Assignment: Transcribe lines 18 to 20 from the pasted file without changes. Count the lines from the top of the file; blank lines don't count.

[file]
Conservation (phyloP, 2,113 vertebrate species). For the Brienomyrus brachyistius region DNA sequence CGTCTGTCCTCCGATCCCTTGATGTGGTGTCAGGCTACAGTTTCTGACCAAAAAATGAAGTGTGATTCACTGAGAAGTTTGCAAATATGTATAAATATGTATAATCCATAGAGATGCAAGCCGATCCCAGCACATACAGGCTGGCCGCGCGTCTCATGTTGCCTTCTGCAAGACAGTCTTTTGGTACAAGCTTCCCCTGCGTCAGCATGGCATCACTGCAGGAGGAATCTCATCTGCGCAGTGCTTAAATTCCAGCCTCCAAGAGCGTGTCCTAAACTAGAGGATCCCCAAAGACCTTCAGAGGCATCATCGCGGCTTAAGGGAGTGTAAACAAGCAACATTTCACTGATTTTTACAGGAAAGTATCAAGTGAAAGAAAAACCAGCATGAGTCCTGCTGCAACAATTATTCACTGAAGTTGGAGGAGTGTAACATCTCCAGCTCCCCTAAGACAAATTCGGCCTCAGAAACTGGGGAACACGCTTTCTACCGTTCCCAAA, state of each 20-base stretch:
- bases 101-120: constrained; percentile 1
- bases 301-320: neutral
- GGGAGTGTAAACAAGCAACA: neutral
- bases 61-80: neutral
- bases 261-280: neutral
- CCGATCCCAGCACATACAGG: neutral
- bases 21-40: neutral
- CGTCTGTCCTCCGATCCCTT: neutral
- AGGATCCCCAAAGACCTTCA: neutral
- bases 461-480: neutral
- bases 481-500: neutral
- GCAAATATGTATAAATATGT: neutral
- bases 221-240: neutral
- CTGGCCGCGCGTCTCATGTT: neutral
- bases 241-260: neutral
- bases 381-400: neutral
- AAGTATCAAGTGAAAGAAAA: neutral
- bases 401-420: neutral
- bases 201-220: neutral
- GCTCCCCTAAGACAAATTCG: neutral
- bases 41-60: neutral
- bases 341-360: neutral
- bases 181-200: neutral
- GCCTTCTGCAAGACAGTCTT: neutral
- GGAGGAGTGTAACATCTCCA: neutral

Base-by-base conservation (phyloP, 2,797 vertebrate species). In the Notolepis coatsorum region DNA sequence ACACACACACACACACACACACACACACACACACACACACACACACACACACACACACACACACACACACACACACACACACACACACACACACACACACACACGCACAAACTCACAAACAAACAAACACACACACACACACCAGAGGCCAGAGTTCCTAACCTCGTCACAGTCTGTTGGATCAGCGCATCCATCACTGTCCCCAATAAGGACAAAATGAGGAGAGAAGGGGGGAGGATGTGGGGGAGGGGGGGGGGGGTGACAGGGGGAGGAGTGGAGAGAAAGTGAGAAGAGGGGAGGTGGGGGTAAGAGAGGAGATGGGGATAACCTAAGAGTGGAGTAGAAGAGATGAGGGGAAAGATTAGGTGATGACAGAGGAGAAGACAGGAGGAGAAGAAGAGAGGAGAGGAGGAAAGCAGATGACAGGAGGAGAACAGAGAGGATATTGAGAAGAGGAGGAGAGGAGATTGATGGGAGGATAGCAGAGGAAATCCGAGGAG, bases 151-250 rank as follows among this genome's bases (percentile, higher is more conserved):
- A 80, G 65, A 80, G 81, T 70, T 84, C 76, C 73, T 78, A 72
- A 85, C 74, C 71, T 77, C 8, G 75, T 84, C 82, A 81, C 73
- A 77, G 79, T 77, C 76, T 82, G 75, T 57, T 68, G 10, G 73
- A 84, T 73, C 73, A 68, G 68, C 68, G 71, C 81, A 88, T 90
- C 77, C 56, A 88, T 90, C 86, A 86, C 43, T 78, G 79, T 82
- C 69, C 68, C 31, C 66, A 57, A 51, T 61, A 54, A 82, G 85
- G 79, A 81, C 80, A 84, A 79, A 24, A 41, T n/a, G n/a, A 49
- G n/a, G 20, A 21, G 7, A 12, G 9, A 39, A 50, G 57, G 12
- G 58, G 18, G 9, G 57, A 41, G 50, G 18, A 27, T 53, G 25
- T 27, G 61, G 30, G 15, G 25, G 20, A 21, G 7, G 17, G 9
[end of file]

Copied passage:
- AAGTATCAAGTGAAAGAAAA: neutral
- bases 401-420: neutral
- bases 201-220: neutral